Indeed, some of the things people do that they think “protect” themselves may serve as only a greater incentive for the “wrong” audience to want to read on. Putting up a giant post-dated post or header on your blog proclaiming “THIS SITE IS FOR MY FRIENDS ONLY!” without actively locking it down as such? May only be more incentive for the nosy to click away. It’s like leaving an unlocked, hand-written diary out on a coffee table in a house you share with others. Maybe some people will be “polite” enough to ignore it’s there and not open it. But even if you put a sticky note on it saying “DO NOT OPEN”, you’re not doing all you should to guard your privacy.

Linking happens. Deal with it.

One of the primary features of the World Wide Web, since its earliest days, was The Link. An American webpage on, say, Pink Floyd might lead you to another website in Holland featuring a F.A.Q. about the band or discography; it might include a list of mailing lists around the world you could subscribe to to discuss the band; a directory of fan sites for other classic rock bands. A fan-fiction archive for Star Wars might include a “link page” where you could find more Star Wars fiction, information sites about the movies, etc.

Yet linking seems to remain one of those things people can get irrationally weird and protective about. Even while linking has long been one of the easiest and most direct ways for people within a specific community or sharing a common interest could find each other, some people get strangely obsessive over who does and doesn’t link to their sites and whether permission is required to do so. These people don’t seem to understand that linking does not equal stealing content, which is another matter entirely. In fandom, this has often come up in terms of fiction rec lists or sites such as FanWorksFinder–and critical reviews as well. Some have raised objections if their stories were included in a review that was less-than-favorable, claiming it to be “stealing their content”. But a story link is different from, say, taking an entire story out of an archive and publishing it on your own site without asking the author’s permission first (unless the author has given clear, blanket permission to “archive anywhere”).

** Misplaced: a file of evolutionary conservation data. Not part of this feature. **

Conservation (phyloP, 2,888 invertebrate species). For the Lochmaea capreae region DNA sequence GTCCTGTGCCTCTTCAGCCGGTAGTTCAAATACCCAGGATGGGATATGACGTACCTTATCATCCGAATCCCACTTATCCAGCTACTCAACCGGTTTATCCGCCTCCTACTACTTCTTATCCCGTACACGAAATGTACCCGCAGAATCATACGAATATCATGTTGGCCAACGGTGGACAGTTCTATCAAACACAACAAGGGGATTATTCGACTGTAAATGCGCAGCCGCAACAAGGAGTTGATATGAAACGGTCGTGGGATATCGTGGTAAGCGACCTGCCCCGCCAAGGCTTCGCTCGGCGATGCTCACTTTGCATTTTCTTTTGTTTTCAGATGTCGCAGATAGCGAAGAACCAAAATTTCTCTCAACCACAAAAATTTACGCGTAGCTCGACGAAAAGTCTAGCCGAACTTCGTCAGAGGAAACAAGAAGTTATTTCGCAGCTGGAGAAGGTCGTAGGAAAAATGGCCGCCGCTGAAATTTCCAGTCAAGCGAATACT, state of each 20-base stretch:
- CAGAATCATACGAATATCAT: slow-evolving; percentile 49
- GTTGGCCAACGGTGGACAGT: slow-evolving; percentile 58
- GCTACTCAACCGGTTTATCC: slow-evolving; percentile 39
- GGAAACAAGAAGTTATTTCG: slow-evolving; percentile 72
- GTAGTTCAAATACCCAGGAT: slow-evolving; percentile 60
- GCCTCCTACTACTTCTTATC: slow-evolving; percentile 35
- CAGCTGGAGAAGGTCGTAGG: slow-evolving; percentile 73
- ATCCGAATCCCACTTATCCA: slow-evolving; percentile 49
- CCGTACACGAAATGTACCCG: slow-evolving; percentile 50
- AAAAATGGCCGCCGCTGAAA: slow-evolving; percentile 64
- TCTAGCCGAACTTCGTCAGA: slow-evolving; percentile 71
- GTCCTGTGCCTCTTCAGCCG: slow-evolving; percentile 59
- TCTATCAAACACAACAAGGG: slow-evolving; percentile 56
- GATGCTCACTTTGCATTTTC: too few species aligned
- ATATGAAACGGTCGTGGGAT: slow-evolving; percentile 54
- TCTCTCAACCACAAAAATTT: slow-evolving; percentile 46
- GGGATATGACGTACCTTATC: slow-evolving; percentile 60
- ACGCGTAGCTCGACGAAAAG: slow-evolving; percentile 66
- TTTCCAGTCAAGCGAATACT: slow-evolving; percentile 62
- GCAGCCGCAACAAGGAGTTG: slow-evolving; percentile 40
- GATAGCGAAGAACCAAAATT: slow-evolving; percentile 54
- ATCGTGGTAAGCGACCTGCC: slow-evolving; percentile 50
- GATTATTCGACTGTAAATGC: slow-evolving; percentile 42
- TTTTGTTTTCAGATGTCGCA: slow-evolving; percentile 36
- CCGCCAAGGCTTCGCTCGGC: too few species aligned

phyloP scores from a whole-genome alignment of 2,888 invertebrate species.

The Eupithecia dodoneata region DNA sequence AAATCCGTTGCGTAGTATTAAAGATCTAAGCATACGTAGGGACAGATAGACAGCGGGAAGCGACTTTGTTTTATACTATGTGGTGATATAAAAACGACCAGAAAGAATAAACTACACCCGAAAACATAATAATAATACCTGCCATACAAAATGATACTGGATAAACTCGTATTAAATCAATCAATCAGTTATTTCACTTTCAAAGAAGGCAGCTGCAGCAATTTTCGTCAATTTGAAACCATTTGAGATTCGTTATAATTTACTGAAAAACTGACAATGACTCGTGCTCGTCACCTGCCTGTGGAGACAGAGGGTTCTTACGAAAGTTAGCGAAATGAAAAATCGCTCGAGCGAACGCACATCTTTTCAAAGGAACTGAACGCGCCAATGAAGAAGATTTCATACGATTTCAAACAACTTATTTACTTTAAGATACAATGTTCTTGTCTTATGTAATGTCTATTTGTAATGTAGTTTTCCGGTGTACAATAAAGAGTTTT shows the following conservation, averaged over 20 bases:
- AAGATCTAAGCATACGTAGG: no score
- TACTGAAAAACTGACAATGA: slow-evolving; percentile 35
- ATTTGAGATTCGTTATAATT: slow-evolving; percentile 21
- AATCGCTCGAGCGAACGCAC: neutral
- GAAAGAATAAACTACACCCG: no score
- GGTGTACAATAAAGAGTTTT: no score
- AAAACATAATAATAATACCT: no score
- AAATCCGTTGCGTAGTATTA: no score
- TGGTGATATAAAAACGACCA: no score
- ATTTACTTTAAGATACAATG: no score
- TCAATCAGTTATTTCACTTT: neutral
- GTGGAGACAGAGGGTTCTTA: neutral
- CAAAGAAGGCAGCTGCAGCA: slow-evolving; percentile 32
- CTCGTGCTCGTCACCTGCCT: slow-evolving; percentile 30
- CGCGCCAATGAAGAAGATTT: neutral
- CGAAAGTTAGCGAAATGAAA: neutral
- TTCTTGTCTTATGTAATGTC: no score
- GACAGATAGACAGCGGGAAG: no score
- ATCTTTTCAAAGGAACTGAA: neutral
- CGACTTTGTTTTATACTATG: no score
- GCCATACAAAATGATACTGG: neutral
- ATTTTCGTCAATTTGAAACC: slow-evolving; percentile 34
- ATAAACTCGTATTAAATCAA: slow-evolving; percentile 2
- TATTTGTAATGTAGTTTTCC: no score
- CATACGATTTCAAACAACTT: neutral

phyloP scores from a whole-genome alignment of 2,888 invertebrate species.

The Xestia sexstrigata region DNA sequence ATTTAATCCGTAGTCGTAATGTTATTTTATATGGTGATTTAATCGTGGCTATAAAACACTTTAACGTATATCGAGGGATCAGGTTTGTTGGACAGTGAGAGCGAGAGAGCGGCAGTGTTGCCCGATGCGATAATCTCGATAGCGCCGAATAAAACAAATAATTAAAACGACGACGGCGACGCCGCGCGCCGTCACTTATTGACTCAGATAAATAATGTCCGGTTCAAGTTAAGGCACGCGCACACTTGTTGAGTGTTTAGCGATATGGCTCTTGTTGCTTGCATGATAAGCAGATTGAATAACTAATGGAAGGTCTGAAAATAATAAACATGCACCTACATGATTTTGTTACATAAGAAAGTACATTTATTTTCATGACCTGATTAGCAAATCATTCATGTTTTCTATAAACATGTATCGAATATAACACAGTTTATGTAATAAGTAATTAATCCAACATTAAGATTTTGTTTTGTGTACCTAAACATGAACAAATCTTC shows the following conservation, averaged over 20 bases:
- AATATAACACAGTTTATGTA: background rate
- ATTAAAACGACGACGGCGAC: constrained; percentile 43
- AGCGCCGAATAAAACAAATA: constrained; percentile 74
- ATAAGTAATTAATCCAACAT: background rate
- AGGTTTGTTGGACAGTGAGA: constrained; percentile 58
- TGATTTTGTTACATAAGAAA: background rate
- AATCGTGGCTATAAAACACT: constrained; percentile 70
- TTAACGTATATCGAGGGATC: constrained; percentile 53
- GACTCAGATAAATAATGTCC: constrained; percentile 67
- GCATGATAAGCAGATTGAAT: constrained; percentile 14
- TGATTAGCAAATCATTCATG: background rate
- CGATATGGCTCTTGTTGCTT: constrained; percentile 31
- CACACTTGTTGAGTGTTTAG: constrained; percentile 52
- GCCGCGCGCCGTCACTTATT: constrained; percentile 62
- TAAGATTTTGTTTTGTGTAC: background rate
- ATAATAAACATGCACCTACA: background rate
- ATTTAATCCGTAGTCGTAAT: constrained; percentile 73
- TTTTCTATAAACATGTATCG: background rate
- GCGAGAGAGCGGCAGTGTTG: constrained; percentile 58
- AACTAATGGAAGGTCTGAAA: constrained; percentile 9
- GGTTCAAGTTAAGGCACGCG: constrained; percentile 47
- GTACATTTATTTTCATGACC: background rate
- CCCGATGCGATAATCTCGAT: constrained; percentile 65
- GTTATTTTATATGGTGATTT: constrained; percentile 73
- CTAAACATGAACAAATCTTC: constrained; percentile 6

A large number of blogs (just a sampling, there) have posted about linking etiquette in the blogosphere in the past, with it seemingly coming down to these general guidelines:

1. You don’t need permission to link to a blog, however, it’s generally considered good etiquette to remove a link if asked to do so. (Metafandom is a fannish example of a blog/newsletter which follows this practice–if a post is public, it’s fair game for linking unless the author has said in their post they don’t want it on MF, or ask to have it removed later on).

2. Stealing content without credit, or including information without a link back to where it came from, is bad. So is including links/content in a way that potentially steals revenue from the original blogger.

3. Reciprocal links can be nice but are not mandatory.

Seems like these rules should be easy enough to understand, but that’s not often the case. And coupled with some folks’ apparent misunderstanding of the public nature of un-protected blogs, this can lead to major wank. A recent example of this I witnessed was on the egullet forums–a somewhat elitist website for food and dining enthusiasts. Shola Olunloyo, a very popular “private chef” in the Philadelphia community and Pennsylvania subforum was running a blog on food which mysteriously disappeared, and then returned some time later under strict password protection. In the wank on the egullet forum that followed (posts on the subject mainly deleted by a forum moderator on 2/18/09), it appeared Shola did not like having his blog linked to by others, and then got upset over certain negative/potentially trolling comments that had been posted there.